And this was my favorite: There’s a half-page scene where a character comes out of a club at night following someone and discovers it’s so foggy he can’t see his hand in front of his face, and of course he loses the person. (Thick Tulie Fog is a Central California staple in the spring.) Again, a half page scene. The producer had it budgeted for $1 million. This was the conversation (almost verbatim):

Me: Why?

Producer: Are you kidding? Do you know the amount of fog machines I would have to rent to make fog that thick in an open area… and sustain it? Not to mention renting them from LA and hauling them up here and hiring extra personnel to man them. This is a huge undertaking. I hope I can do it for just a million.

Me: Uh huh. Okay, fine. But let me ask you, is there possibly any other way? Can you think of any other options for doing this scene?

Producer: No. Not really.

Me: (exploding) It’s FOG! We can’t SEE anything! Shoot it in the corner of a sound stage with one fog machine! Do it optically and don’t film anything! It’s FOG. At NIGHT.

Needless to say, I did not use his budget.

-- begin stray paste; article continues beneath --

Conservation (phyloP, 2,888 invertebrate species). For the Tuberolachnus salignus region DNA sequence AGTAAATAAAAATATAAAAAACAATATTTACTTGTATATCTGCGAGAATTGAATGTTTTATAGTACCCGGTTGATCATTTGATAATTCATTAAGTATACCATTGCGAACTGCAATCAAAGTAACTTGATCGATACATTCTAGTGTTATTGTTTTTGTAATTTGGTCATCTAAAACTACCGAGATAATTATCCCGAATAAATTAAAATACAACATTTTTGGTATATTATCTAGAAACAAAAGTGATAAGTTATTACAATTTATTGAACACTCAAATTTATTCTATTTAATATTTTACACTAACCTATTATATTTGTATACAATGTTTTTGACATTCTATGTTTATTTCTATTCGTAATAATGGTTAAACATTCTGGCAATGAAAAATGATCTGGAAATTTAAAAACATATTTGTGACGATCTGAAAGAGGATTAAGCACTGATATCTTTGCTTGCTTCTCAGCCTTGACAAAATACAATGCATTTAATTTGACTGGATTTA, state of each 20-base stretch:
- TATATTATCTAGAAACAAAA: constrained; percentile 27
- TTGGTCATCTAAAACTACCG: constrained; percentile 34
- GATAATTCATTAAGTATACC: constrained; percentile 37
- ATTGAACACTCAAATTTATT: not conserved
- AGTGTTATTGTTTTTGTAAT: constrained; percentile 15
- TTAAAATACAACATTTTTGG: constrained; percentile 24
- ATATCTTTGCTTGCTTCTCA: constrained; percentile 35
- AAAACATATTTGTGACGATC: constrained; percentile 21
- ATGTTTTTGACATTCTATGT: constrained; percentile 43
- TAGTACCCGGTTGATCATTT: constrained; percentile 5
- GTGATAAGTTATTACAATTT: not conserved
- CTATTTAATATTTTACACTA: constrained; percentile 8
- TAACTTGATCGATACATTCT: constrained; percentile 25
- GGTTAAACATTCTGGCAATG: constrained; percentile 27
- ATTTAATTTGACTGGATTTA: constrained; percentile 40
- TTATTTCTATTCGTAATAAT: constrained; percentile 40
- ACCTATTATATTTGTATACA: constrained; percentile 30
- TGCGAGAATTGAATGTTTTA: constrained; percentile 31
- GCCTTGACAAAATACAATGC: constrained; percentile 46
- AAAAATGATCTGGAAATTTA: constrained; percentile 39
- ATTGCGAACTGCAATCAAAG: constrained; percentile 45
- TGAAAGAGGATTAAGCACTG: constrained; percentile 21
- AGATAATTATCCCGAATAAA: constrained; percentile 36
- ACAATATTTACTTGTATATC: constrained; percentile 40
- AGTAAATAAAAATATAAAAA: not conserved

But getting back to you, let’s discuss some of the variables. The genre is certainly a big factor. Sci-Fi movies generally will be more expensive than rom-coms. Doing scenes in weightlessness will require more than a young couple on the couch at your parents’ house.

The big question is how many days will you need to shoot the film? Each day is costly. You want the minimum number, but you don’t want to be so rushed that it’s either impossible to finish in that time frame or you have to compromise to the point where you ruin your movie. How experienced is the director? How experienced are your actors? How experienced is your crew? Are there a lot of set-ups? Or stunts? When you’re doing the scene where the astronauts are weightless are you going to need to have an apple floating in space? Fruit takes time. Do you have scenes that must be shot at daybreak? Is weather a factor?

You get the idea.